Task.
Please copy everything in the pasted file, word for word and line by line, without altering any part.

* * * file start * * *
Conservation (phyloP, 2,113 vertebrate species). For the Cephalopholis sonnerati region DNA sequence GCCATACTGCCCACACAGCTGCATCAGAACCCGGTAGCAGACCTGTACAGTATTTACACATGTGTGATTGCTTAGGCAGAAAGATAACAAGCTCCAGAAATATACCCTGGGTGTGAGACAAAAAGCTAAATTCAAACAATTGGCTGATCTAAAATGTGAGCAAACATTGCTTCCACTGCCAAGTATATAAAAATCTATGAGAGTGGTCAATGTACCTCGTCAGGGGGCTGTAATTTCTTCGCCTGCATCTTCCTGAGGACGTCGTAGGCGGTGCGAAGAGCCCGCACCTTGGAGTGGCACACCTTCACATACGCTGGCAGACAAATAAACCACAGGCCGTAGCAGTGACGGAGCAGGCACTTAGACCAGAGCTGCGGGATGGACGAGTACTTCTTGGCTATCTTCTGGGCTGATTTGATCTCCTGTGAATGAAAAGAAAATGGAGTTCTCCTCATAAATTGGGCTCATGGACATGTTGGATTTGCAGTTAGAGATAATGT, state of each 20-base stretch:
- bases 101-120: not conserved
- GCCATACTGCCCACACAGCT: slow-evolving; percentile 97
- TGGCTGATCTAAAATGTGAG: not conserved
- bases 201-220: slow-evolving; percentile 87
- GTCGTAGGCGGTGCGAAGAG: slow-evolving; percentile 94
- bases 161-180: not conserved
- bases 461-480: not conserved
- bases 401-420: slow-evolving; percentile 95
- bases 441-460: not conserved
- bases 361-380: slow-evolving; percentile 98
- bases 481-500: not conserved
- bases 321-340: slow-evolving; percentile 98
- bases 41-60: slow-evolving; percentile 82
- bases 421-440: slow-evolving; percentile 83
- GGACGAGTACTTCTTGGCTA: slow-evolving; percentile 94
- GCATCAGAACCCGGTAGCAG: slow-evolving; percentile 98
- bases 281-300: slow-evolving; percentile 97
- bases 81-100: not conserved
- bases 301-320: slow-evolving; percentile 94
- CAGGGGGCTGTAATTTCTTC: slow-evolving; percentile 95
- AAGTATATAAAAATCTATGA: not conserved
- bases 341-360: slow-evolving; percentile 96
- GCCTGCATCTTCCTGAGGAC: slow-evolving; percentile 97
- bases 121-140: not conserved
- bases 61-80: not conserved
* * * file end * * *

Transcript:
Conservation (phyloP, 2,113 vertebrate species). For the Cephalopholis sonnerati region DNA sequence GCCATACTGCCCACACAGCTGCATCAGAACCCGGTAGCAGACCTGTACAGTATTTACACATGTGTGATTGCTTAGGCAGAAAGATAACAAGCTCCAGAAATATACCCTGGGTGTGAGACAAAAAGCTAAATTCAAACAATTGGCTGATCTAAAATGTGAGCAAACATTGCTTCCACTGCCAAGTATATAAAAATCTATGAGAGTGGTCAATGTACCTCGTCAGGGGGCTGTAATTTCTTCGCCTGCATCTTCCTGAGGACGTCGTAGGCGGTGCGAAGAGCCCGCACCTTGGAGTGGCACACCTTCACATACGCTGGCAGACAAATAAACCACAGGCCGTAGCAGTGACGGAGCAGGCACTTAGACCAGAGCTGCGGGATGGACGAGTACTTCTTGGCTATCTTCTGGGCTGATTTGATCTCCTGTGAATGAAAAGAAAATGGAGTTCTCCTCATAAATTGGGCTCATGGACATGTTGGATTTGCAGTTAGAGATAATGT, state of each 20-base stretch:
- bases 101-120: not conserved
- GCCATACTGCCCACACAGCT: slow-evolving; percentile 97
- TGGCTGATCTAAAATGTGAG: not conserved
- bases 201-220: slow-evolving; percentile 87
- GTCGTAGGCGGTGCGAAGAG: slow-evolving; percentile 94
- bases 161-180: not conserved
- bases 461-480: not conserved
- bases 401-420: slow-evolving; percentile 95
- bases 441-460: not conserved
- bases 361-380: slow-evolving; percentile 98
- bases 481-500: not conserved
- bases 321-340: slow-evolving; percentile 98
- bases 41-60: slow-evolving; percentile 82
- bases 421-440: slow-evolving; percentile 83
- GGACGAGTACTTCTTGGCTA: slow-evolving; percentile 94
- GCATCAGAACCCGGTAGCAG: slow-evolving; percentile 98
- bases 281-300: slow-evolving; percentile 97
- bases 81-100: not conserved
- bases 301-320: slow-evolving; percentile 94
- CAGGGGGCTGTAATTTCTTC: slow-evolving; percentile 95
- AAGTATATAAAAATCTATGA: not conserved
- bases 341-360: slow-evolving; percentile 96
- GCCTGCATCTTCCTGAGGAC: slow-evolving; percentile 97
- bases 121-140: not conserved
- bases 61-80: not conserved